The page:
Airplane Autopilot Development
Andrea Saccomanno - Università degli Studi del Sannio - [2005-06]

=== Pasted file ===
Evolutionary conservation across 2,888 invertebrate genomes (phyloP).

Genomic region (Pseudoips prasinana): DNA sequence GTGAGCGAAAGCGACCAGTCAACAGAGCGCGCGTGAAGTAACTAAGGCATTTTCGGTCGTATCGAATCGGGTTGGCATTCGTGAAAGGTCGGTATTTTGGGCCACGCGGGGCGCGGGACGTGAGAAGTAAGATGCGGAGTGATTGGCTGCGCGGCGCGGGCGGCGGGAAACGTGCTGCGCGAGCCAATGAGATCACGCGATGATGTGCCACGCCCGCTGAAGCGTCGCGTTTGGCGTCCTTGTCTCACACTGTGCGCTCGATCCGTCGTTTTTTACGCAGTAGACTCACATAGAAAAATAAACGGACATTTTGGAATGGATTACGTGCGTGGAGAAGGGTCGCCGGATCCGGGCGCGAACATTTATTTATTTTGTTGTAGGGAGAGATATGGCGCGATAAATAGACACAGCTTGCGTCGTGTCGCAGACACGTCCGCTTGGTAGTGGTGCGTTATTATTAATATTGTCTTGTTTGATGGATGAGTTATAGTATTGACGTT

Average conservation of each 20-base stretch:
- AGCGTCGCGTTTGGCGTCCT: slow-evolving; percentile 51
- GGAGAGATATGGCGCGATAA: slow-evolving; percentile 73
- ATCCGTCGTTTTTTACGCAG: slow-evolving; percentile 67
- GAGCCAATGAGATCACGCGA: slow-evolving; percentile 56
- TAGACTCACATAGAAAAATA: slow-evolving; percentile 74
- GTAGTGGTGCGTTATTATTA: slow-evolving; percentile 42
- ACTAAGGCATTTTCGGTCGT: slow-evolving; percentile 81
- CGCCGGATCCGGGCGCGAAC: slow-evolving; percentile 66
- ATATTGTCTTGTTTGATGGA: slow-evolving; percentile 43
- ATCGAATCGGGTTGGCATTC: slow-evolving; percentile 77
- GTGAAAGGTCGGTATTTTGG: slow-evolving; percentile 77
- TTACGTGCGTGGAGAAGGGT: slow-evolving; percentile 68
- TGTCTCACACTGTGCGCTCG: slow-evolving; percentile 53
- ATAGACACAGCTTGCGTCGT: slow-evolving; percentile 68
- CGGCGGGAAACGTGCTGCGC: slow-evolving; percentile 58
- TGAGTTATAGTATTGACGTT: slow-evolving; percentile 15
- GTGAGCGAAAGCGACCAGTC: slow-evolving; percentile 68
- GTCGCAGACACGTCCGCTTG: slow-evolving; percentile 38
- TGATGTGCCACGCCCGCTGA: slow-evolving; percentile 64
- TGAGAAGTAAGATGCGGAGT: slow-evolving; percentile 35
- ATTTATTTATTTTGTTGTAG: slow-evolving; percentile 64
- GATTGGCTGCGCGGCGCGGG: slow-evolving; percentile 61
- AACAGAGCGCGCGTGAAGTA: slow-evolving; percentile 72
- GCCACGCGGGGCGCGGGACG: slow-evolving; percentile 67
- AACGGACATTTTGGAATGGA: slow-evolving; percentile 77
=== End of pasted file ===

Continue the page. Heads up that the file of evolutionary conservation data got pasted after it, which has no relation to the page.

The aim of this thesis work is to develop an autopilot system capable to control the motion axes of a General Aviation Airplane. Generally, an autopilot system carries out all the ``boring” control functions, such as maintaining the route, heading or altitude of an aircraft. The pilot simply sets the target value of the flight parameters and regularly checks the corresponding indicators to verify that the system is behaving as desired. The autopilot that we want to realize will have three fundamental functionalities, provided by three different controllers. These functionalities are: - heading control and maintenance; - altitude control and maintenance; - route control and maintenance. We want to design a system capable to control the lateral and the longitudinal airplane motion without implementing a throttle controller. In order to realize this system we have divided the work in three parts described next. The first part consists in gaining knowledge on flight dynamics and its automatic control systems. Chapter 1 describes a study of the flight control problem. We analyze the various typologies of flight control systems that are implemented in the most common aircrafts and describe the on-board navigation and positioning systems currently used in the airplane. Chapter 2 discusses the bases of automatic control theory and a particular class of regulators: the PID controllers. The second part represents the design of the autopilot system and it is included in Chapter 3 where the design methods used to develop the controllers are described into Details. The third and last phase consists in the controllers tests which are carried out by using Microsoft® Flight Simulator 2004. Each controller is tested against a wide range of flight conditions. The main contribution of this work is to design a simple autopilot system with low development costs and by using an open architecture. The proposed autopilot is expected to have a performance comparable to the autopilot that Microsoft® Flight Simulator 2004 implements in his airplanes...
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